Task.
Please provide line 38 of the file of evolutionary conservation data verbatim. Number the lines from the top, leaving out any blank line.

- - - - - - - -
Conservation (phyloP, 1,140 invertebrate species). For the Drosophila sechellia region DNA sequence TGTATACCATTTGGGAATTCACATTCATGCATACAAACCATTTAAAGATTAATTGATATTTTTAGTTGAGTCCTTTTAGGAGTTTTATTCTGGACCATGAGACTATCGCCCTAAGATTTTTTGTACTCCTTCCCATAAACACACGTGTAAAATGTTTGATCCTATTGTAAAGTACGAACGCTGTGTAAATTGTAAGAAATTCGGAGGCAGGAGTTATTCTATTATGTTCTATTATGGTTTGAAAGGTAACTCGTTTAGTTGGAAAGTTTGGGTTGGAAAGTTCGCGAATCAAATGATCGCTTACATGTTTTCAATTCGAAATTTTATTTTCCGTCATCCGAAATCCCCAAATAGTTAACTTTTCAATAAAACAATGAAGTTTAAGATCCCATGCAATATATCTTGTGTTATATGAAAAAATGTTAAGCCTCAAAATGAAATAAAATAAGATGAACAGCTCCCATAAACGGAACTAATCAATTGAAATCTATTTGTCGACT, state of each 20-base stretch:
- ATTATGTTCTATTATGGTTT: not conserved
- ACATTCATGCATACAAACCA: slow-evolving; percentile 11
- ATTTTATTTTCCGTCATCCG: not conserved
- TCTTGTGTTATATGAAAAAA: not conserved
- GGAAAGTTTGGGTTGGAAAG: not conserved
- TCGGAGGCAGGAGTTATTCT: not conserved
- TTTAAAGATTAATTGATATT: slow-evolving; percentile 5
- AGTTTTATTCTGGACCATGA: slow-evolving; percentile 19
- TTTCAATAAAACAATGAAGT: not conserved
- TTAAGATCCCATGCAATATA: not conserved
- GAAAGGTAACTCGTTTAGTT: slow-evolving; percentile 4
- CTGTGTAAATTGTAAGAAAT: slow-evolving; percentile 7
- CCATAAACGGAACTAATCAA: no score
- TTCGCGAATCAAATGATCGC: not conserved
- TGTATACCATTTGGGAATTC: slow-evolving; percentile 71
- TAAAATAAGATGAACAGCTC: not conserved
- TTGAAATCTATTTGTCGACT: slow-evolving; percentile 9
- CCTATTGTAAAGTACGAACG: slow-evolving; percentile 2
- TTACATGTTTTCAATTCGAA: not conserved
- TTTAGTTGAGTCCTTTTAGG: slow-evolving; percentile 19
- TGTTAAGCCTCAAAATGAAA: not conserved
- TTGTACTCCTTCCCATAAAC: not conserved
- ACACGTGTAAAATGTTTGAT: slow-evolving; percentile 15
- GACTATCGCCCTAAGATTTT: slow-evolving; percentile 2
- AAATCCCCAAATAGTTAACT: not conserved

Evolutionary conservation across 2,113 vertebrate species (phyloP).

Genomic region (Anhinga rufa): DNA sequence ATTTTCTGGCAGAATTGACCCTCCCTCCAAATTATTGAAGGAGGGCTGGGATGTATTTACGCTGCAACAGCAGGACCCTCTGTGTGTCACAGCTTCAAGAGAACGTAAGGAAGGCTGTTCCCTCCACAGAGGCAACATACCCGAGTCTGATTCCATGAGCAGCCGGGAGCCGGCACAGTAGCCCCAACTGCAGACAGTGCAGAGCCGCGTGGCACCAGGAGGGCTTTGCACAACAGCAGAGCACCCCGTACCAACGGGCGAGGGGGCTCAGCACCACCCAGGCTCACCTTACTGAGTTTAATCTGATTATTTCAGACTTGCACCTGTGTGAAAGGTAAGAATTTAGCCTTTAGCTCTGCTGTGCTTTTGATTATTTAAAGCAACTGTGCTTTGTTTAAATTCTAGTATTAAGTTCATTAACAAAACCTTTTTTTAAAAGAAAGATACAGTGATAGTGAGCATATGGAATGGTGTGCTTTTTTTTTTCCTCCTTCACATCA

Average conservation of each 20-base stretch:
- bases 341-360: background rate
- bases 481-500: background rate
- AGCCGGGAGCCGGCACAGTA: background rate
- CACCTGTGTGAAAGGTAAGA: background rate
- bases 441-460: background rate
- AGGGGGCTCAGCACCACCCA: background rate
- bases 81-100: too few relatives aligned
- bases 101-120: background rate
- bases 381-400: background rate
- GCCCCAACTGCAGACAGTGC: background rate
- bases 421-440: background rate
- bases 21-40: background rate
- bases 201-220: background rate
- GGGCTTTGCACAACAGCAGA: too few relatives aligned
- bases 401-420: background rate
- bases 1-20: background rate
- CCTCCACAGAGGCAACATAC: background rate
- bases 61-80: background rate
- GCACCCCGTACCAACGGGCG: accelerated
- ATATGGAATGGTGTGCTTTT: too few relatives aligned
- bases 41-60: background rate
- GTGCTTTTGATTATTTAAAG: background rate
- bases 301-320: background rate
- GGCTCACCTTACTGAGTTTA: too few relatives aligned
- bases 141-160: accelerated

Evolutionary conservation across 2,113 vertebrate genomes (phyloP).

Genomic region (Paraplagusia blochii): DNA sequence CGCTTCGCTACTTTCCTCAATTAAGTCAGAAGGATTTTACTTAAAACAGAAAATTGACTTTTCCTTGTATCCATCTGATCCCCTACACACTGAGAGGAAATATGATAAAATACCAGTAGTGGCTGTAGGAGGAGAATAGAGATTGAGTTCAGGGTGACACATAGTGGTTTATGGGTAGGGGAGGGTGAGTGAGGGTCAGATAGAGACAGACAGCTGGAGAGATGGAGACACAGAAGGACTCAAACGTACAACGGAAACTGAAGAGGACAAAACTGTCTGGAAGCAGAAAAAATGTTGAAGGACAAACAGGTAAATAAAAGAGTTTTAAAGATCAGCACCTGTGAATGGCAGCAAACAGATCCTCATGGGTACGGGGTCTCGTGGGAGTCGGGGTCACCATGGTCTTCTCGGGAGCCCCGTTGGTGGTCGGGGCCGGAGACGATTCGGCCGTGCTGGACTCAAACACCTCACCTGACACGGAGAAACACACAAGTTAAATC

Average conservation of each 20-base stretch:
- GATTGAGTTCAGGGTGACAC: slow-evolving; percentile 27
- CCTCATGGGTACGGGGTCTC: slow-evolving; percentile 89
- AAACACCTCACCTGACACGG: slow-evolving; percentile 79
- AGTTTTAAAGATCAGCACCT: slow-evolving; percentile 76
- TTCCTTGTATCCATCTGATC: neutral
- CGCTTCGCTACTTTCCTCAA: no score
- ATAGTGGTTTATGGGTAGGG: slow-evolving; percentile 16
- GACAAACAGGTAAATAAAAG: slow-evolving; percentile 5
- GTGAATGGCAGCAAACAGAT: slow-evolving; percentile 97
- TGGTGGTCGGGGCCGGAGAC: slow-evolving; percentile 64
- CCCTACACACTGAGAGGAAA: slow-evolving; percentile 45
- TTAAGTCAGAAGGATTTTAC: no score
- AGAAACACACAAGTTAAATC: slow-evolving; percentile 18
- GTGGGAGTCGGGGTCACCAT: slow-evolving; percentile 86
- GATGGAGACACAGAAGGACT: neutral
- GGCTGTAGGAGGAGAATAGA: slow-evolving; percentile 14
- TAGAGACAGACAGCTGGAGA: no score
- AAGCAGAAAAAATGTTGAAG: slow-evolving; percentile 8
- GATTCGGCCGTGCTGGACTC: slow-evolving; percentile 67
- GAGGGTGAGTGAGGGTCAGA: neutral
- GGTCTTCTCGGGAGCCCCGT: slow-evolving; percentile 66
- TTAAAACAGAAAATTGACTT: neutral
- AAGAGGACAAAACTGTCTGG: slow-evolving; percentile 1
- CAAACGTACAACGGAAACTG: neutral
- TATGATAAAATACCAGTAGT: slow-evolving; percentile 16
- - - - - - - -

- bases 381-400: background rate